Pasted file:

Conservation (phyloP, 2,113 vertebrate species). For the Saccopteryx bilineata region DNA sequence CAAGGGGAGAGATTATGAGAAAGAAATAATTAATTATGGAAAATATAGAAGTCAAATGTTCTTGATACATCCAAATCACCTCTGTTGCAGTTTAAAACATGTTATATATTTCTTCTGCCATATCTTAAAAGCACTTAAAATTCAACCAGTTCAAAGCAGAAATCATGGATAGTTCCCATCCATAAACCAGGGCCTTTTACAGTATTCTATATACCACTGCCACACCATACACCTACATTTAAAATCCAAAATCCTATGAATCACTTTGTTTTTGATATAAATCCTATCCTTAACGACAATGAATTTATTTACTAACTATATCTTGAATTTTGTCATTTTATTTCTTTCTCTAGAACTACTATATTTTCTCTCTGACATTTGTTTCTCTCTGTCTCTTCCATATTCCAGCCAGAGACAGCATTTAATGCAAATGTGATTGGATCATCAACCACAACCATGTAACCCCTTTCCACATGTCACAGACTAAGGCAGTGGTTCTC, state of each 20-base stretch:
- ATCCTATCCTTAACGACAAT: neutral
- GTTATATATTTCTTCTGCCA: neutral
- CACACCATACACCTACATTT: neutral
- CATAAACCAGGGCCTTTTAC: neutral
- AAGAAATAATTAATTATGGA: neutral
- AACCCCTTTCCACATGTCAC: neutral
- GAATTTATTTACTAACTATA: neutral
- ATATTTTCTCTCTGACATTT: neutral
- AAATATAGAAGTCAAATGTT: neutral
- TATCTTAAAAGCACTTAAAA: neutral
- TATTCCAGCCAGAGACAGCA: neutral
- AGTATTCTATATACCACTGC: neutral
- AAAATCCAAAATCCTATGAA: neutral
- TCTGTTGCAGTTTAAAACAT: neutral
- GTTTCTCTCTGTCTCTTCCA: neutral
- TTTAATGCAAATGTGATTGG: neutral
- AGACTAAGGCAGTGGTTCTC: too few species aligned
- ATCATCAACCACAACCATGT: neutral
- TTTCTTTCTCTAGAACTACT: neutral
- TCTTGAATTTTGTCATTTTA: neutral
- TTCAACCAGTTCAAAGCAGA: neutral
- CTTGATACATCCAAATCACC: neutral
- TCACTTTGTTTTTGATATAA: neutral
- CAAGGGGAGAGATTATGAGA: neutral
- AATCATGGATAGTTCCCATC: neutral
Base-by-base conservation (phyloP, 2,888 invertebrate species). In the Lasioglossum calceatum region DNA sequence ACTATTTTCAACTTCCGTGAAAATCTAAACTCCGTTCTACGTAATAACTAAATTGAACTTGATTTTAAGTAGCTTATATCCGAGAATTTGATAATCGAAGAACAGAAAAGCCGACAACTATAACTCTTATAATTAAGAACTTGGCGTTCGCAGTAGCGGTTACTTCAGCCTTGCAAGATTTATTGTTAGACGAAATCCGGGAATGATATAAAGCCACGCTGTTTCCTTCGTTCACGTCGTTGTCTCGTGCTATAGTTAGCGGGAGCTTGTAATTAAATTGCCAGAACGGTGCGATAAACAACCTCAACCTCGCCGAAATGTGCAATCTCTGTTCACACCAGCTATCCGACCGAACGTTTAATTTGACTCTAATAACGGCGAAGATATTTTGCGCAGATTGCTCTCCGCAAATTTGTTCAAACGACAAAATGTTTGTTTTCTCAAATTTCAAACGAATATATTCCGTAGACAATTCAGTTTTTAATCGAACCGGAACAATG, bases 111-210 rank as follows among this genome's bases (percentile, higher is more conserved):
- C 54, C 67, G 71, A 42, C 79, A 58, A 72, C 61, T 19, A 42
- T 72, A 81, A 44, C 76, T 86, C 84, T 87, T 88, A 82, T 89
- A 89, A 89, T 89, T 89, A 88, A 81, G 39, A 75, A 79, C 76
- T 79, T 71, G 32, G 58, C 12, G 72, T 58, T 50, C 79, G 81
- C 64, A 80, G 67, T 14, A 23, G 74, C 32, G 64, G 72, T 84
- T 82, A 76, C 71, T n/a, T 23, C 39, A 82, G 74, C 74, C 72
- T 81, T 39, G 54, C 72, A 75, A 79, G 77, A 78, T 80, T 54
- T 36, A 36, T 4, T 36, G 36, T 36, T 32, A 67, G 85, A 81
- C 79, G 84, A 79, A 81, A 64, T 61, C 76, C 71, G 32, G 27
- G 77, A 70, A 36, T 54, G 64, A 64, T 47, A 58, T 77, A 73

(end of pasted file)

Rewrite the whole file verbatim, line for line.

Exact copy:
Conservation (phyloP, 2,113 vertebrate species). For the Saccopteryx bilineata region DNA sequence CAAGGGGAGAGATTATGAGAAAGAAATAATTAATTATGGAAAATATAGAAGTCAAATGTTCTTGATACATCCAAATCACCTCTGTTGCAGTTTAAAACATGTTATATATTTCTTCTGCCATATCTTAAAAGCACTTAAAATTCAACCAGTTCAAAGCAGAAATCATGGATAGTTCCCATCCATAAACCAGGGCCTTTTACAGTATTCTATATACCACTGCCACACCATACACCTACATTTAAAATCCAAAATCCTATGAATCACTTTGTTTTTGATATAAATCCTATCCTTAACGACAATGAATTTATTTACTAACTATATCTTGAATTTTGTCATTTTATTTCTTTCTCTAGAACTACTATATTTTCTCTCTGACATTTGTTTCTCTCTGTCTCTTCCATATTCCAGCCAGAGACAGCATTTAATGCAAATGTGATTGGATCATCAACCACAACCATGTAACCCCTTTCCACATGTCACAGACTAAGGCAGTGGTTCTC, state of each 20-base stretch:
- ATCCTATCCTTAACGACAAT: neutral
- GTTATATATTTCTTCTGCCA: neutral
- CACACCATACACCTACATTT: neutral
- CATAAACCAGGGCCTTTTAC: neutral
- AAGAAATAATTAATTATGGA: neutral
- AACCCCTTTCCACATGTCAC: neutral
- GAATTTATTTACTAACTATA: neutral
- ATATTTTCTCTCTGACATTT: neutral
- AAATATAGAAGTCAAATGTT: neutral
- TATCTTAAAAGCACTTAAAA: neutral
- TATTCCAGCCAGAGACAGCA: neutral
- AGTATTCTATATACCACTGC: neutral
- AAAATCCAAAATCCTATGAA: neutral
- TCTGTTGCAGTTTAAAACAT: neutral
- GTTTCTCTCTGTCTCTTCCA: neutral
- TTTAATGCAAATGTGATTGG: neutral
- AGACTAAGGCAGTGGTTCTC: too few species aligned
- ATCATCAACCACAACCATGT: neutral
- TTTCTTTCTCTAGAACTACT: neutral
- TCTTGAATTTTGTCATTTTA: neutral
- TTCAACCAGTTCAAAGCAGA: neutral
- CTTGATACATCCAAATCACC: neutral
- TCACTTTGTTTTTGATATAA: neutral
- CAAGGGGAGAGATTATGAGA: neutral
- AATCATGGATAGTTCCCATC: neutral
Base-by-base conservation (phyloP, 2,888 invertebrate species). In the Lasioglossum calceatum region DNA sequence ACTATTTTCAACTTCCGTGAAAATCTAAACTCCGTTCTACGTAATAACTAAATTGAACTTGATTTTAAGTAGCTTATATCCGAGAATTTGATAATCGAAGAACAGAAAAGCCGACAACTATAACTCTTATAATTAAGAACTTGGCGTTCGCAGTAGCGGTTACTTCAGCCTTGCAAGATTTATTGTTAGACGAAATCCGGGAATGATATAAAGCCACGCTGTTTCCTTCGTTCACGTCGTTGTCTCGTGCTATAGTTAGCGGGAGCTTGTAATTAAATTGCCAGAACGGTGCGATAAACAACCTCAACCTCGCCGAAATGTGCAATCTCTGTTCACACCAGCTATCCGACCGAACGTTTAATTTGACTCTAATAACGGCGAAGATATTTTGCGCAGATTGCTCTCCGCAAATTTGTTCAAACGACAAAATGTTTGTTTTCTCAAATTTCAAACGAATATATTCCGTAGACAATTCAGTTTTTAATCGAACCGGAACAATG, bases 111-210 rank as follows among this genome's bases (percentile, higher is more conserved):
- C 54, C 67, G 71, A 42, C 79, A 58, A 72, C 61, T 19, A 42
- T 72, A 81, A 44, C 76, T 86, C 84, T 87, T 88, A 82, T 89
- A 89, A 89, T 89, T 89, A 88, A 81, G 39, A 75, A 79, C 76
- T 79, T 71, G 32, G 58, C 12, G 72, T 58, T 50, C 79, G 81
- C 64, A 80, G 67, T 14, A 23, G 74, C 32, G 64, G 72, T 84
- T 82, A 76, C 71, T n/a, T 23, C 39, A 82, G 74, C 74, C 72
- T 81, T 39, G 54, C 72, A 75, A 79, G 77, A 78, T 80, T 54
- T 36, A 36, T 4, T 36, G 36, T 36, T 32, A 67, G 85, A 81
- C 79, G 84, A 79, A 81, A 64, T 61, C 76, C 71, G 32, G 27
- G 77, A 70, A 36, T 54, G 64, A 64, T 47, A 58, T 77, A 73